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Paper cup maker drops recycling claims after being caught greenwashing

Paper packaging products company Glopac has been ticked off for greenwashing by the Commerce Commission for promoting its paper cups as recyclable when that is not possible in New Zealand. 

The commission says Glopac likely breached the Fair Trading Act by making claims on its website, via social media and on the products itself that its hot drink cups were recyclable and issued a warning letter after investigating the matter.

In fact, hot drink cups are not currently accepted into recycling streams in New Zealand because many of them contain plastic lining. While Glopac’s do not contain plastic, recycling companies find it hard to differentiate between them, therefore they are not collected. 

According to the commission, Glopac relied on test results from a German testing facility which showed the cups were capable of being recycled. “Glopac admitted it knew that hot drink cups were not accepted in recycling in New Zealand, but it thought that consumers would know that, and not put their hot drink cups into recycling,” the commission said in a statement.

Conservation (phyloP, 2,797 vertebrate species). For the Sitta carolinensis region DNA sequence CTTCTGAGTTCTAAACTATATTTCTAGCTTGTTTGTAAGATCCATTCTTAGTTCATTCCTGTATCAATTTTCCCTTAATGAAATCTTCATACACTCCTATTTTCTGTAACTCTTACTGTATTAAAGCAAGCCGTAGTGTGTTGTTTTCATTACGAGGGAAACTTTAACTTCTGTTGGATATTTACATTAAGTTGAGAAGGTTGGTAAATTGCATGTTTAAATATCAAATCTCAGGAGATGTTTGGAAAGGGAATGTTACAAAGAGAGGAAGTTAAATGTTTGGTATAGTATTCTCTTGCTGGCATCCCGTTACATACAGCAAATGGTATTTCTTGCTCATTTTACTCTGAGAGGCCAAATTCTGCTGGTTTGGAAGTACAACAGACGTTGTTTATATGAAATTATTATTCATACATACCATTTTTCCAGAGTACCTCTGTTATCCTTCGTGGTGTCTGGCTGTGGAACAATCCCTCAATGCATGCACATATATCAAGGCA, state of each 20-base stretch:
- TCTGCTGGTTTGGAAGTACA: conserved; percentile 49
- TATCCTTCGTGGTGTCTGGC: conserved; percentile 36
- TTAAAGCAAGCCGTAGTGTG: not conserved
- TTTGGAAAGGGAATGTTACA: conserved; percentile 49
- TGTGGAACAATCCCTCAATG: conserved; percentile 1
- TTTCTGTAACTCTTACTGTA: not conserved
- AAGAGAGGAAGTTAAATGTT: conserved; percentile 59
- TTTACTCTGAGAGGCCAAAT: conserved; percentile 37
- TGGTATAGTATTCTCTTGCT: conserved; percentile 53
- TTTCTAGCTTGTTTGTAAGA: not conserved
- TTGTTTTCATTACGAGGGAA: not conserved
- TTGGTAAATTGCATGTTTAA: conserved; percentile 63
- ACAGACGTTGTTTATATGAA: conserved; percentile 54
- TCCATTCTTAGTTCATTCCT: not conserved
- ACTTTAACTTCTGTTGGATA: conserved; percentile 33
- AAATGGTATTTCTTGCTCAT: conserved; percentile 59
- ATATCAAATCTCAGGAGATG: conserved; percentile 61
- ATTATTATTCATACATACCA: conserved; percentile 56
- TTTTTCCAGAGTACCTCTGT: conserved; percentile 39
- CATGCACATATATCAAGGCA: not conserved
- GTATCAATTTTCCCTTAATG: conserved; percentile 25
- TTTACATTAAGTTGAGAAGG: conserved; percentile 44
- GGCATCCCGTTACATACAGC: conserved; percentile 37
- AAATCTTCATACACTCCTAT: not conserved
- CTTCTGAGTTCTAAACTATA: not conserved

Consumer NZ CEO Jon Duffy said the commission’s warning reflects that companies understand the power of marketing their products as being environmentally friendly – even if it is not relevant to a market, as in this case.

“Recyclable ‘in theory’ doesn’t cut it,” said Duffy.

“Consumers want to do the right thing for the planet. This type of greenwashing takes advantage of that goodwill for profit.”

He said Consumer NZ was pleased to see the commission calling Glopac out. 

“Companies need to take the shortcomings in New Zealand’s recycling ecosystem into account before making claims that their products can be recycled.”

Some of the paper cups Glopac is promoting on its website.

Commission chair Anna Rawlings said Kiwis are increasingly considering the environment when making purchasing decisions and by focusing on the fact that their product was technically capable of being recycled, “rather than the realities of what will be accepted for recycling in New Zealand” was misleading. 

“The likelihood [is] that consumers would expect the product could be disposed of in recycling waste streams when it could not,” she said.

“We want to encourage New Zealand businesses to be innovative. However, when developing new products, businesses need to carefully consider how consumers may interpret any claims they make about their products to ensure the claims are clear and not misleading.”

Glopac has removed hot drink cup recycling representations from its website and social media and is taking steps to remove the representation from its hot drink cups.

(Note: Featured image for illustrative purposes only).

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